UN counts on field commanders in meeting peacekeeping challenges - Migiro
4 September 2007 – With more peace operations, and more men and women in the field, than at any other time in the history of the United Nations, Deputy Secretary-General Asha-Rose Migiro today called on field commanders to help the world body meet the “daunting challenges of contemporary peacekeeping.”
Today there are over 74,000 military personnel, from 117 troop-contributing countries, serving in 18 field missions on four continents. This unprecedented surge in UN peace missions has presented the Organization with a number of challenges.
“Member States are asking for enhanced accountability from all of us,” Ms. Migiro told the annual conference of heads of military components of UN peacekeeping operations. “We are being called upon to improve managerial practices, instil better discipline in the field, and reach time-bound mission accomplishments.”
The gathering brings together field commanders with senior managers and staff at UN Headquarters to discuss concerns facing field missions, troop-contributing countries and relevant departments such as the Department of Peacekeeping Operations and the newly established Department of Field Support.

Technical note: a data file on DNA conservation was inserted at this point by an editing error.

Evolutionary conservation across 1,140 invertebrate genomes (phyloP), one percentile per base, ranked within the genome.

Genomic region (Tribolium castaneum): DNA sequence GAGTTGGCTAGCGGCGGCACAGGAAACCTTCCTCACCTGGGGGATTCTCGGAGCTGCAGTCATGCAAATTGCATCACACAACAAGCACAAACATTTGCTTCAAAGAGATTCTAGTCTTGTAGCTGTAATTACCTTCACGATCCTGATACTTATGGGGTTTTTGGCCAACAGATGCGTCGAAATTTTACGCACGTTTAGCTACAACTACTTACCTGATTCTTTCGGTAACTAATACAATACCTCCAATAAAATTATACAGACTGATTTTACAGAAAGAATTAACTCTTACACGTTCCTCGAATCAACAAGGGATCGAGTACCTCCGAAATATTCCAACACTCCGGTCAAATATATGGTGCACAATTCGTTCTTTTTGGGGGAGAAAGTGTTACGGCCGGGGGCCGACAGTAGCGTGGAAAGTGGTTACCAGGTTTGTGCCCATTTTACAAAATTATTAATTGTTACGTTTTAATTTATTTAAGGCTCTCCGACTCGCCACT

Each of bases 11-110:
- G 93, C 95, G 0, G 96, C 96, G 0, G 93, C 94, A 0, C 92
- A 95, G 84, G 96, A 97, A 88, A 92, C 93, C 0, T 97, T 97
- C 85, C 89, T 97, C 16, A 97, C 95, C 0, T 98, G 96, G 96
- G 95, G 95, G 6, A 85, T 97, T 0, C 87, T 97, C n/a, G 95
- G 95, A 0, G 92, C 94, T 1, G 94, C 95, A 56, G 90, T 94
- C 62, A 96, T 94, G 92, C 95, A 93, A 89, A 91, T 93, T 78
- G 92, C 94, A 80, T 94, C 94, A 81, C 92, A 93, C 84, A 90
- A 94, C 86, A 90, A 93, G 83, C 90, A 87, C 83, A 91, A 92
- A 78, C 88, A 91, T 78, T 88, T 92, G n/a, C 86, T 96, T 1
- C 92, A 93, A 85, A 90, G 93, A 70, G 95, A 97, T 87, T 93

“Together, you should identify the strengths and weaknesses of our current peacekeeping system, and determine areas needing additional impetus,” Ms. Migiro told participants.
She pointed out that today’s multidimensional, integrated operations support a whole host of post-conflict needs, including institution building, disarmament and demobilization of combatants, human rights protection and reconstruction.
“We should all be proud of these achievements,” she stated. At that same time, she noted that it was also important to address “our failings,” referring to allegations of sexual abuse and misconduct levied against UN peacekeepers in recent years.
In that connection, she stressed the need to ensure that all peacekeepers exercise the highest standards of integrity and ethical behaviour. “The upstanding behaviour of the vast majority of United Nations staff and uniformed personnel should not be undermined by the small number of individuals who engage in acts of sexual exploitation and abuse.”
“We need your help in ensuring that your forces are fully aware of all relevant codes, rules and regulations of the United Nations,” she added.
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